In May 2017, four sports cars and their crew went on a road trip around Scotland. Following the course of the North Coast 500, over a 5 day period, two Jaguars, a Mercedes and an Aston Martin followed the 500 mile route (with some detours) making the most of the scenery and the open roads.
This account follows the fortunes of a 2007 XK (X150) convertible, which extended the trip before and after the NC500.
Getting There .......
Our journey started from Merseyside, via Carlisle to stay with family, and then up to Almuree near Dunkeld, to stay with friends. An absolute must was to go over the Forth Road Bridge, and so we took the A702 through Biggar, calling in at the Big Red Barn for lunch (brilliant home cooked pies). A brief stop off in Crieff before ariving for a most hospitable overnight stay meant that the trip got off to a flying start.
From Dunkeld (with a brief detour to see the Osprey at Loch Of The Lowes), we made our way up the A93 from Blairgowrie, through Bridge of Cally, Glenshee and to Braemar (for lunch). After lunch we pressed on through Balmoral, to Timontoul, Grantown-on-Spey and then to the A9 for the final blast into Inverness for the night. The weather held beautifully throughout the day, and the top remained firmly down. This was a lovely route, and beats the heavy traffic on the A9 up through Pitlochry and Aviemore. Our reward was a pleasant evening's walk alongside the Caledonian Canal in Inverness.
The golf club on the northern shores of Loch Carron presented a fabulous opportunity for coffee and views to die for. Not only was the scenery fantastic, but we were able to watch a golden eagle soar over his territory, probably having a far better view of us than we did of him !
Following our refreshments, it was time to tackle Bealach na Ba - a challenging but very beautiful winding road to Applecross.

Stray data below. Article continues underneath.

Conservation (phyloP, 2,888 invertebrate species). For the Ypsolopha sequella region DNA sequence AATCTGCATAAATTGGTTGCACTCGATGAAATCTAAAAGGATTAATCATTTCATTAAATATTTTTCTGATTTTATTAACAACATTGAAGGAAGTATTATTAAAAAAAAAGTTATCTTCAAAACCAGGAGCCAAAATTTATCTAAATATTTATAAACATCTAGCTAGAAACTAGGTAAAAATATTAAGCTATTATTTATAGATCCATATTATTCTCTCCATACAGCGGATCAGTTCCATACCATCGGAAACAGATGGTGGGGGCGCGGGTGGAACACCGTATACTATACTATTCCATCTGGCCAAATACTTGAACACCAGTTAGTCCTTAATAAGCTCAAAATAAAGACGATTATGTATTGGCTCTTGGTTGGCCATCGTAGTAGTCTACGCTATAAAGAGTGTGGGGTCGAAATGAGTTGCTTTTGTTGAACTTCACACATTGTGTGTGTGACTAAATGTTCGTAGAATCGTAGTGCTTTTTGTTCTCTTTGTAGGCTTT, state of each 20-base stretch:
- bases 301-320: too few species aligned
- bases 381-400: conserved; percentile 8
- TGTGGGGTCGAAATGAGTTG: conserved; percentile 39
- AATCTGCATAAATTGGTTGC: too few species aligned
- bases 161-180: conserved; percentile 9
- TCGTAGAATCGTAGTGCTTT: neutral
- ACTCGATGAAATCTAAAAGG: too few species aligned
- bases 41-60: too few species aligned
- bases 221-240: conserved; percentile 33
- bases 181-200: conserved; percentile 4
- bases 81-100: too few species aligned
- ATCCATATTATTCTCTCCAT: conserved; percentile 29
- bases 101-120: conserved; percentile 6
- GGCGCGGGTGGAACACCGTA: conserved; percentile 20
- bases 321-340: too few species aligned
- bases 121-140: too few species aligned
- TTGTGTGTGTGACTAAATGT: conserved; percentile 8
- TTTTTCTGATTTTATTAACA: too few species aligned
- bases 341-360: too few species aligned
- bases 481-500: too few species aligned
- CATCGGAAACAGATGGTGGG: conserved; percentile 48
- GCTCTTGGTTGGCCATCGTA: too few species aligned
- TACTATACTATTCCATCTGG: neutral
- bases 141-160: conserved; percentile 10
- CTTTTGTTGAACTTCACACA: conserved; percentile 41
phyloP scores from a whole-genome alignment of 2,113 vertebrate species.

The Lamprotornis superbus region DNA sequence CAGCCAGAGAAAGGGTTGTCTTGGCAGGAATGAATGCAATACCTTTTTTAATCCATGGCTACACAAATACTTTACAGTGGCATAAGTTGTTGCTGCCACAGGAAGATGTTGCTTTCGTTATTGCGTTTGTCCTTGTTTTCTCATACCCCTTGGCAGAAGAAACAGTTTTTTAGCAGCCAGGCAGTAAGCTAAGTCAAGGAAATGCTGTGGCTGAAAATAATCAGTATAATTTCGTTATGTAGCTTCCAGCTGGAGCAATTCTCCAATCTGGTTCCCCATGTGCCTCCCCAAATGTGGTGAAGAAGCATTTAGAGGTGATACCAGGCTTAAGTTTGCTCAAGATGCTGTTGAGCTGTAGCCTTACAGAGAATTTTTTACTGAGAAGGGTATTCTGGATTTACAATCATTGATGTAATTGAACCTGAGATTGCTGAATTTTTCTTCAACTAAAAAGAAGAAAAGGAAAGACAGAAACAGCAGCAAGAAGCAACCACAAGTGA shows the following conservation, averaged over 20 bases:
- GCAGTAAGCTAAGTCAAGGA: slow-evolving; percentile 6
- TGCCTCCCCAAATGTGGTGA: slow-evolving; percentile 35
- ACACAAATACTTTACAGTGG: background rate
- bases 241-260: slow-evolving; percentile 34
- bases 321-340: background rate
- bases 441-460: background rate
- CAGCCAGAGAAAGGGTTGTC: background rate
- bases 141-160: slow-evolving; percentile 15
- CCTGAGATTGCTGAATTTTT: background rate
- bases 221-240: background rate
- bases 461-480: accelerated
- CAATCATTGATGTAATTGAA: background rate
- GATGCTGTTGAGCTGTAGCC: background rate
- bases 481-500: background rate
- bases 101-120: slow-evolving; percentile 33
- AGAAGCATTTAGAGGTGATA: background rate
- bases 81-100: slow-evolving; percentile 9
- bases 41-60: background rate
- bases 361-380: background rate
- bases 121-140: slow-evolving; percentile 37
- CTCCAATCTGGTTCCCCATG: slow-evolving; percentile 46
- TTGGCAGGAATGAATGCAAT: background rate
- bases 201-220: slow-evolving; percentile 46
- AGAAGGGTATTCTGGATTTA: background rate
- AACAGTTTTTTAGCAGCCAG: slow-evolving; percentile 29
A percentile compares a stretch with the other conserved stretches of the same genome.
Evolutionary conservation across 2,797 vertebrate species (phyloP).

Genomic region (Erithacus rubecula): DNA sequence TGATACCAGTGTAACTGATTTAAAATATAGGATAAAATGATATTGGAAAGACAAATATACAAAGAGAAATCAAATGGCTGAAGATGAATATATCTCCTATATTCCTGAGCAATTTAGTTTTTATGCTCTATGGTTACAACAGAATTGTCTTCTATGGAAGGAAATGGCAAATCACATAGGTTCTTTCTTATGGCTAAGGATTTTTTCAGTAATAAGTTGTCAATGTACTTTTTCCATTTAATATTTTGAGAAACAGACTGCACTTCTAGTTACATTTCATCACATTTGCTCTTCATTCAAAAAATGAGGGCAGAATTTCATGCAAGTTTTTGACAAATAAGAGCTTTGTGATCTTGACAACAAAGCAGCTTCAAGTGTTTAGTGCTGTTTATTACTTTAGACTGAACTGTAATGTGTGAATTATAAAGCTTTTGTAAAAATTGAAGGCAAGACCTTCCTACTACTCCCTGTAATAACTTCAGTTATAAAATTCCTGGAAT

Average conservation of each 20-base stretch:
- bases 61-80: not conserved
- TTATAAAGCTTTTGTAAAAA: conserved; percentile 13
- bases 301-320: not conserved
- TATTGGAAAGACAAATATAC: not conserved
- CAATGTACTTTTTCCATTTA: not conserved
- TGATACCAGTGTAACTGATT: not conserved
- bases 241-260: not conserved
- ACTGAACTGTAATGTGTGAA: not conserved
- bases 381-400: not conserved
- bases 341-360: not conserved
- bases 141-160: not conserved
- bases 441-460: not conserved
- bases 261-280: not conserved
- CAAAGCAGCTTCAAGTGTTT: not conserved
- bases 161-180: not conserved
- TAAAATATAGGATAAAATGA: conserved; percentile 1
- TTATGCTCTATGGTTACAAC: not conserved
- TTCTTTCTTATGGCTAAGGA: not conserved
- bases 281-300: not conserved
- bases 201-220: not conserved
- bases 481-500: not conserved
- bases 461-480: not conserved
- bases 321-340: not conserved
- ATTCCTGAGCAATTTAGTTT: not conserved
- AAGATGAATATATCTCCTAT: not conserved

The trip to Applecross takes about 30 - 40 minutes (not including stops .... of which there will be plenty on a nice day). The views across to Skye are just breathtaking, and really do need to be seen to be best appreciated.
Applecross itself is a charming coastal village, with a lovely pub and caravan selling the freshest of fish and chips. After a short break there, we continued around the coast through Fearnmore and Ardheslaig, past highland cows and new born lambs, finally ending up in Kinlochewe for the night.
Kinlochewe to Ullapool
Day 2 dawned rather damper than we would have liked ... in actual fact it was down-right wet. This meant that the hoods stayed up for the whole of the day, which was a shame but did not spoil the day.
First stop was Gairloch, with its beautiful beaches and otters playing in the sea. We were joined by our fair share of the 64 million midges which had hatched during the previous week, so a stop at the local hardware shop was in order to pick up some spray.
Our plan then was to travel to the peninsular of Cove - well defended during WW2 to protect the Russian Convoys. Our intentions had been to see the otters play, but no-one told the otters, and so we were left on our own with the birdlife in this ruggedly beautiful part of Scotland.
Pressing on through Poolewe (and past the Inverewe Botanical Gardens), we made our way towards Ullapool. In doing so, we passed the phonominal Corrieshalloch Gorge on the A832. This is a breathtaking cleft in the rock down which a significant waterfall flows. The gorge is spanned by a suspension bridge which really does add to the drama of the place. The depth of the gorge and the movement of the bridge can be quite an experience, which really should not be missed !
Ullapool to Durness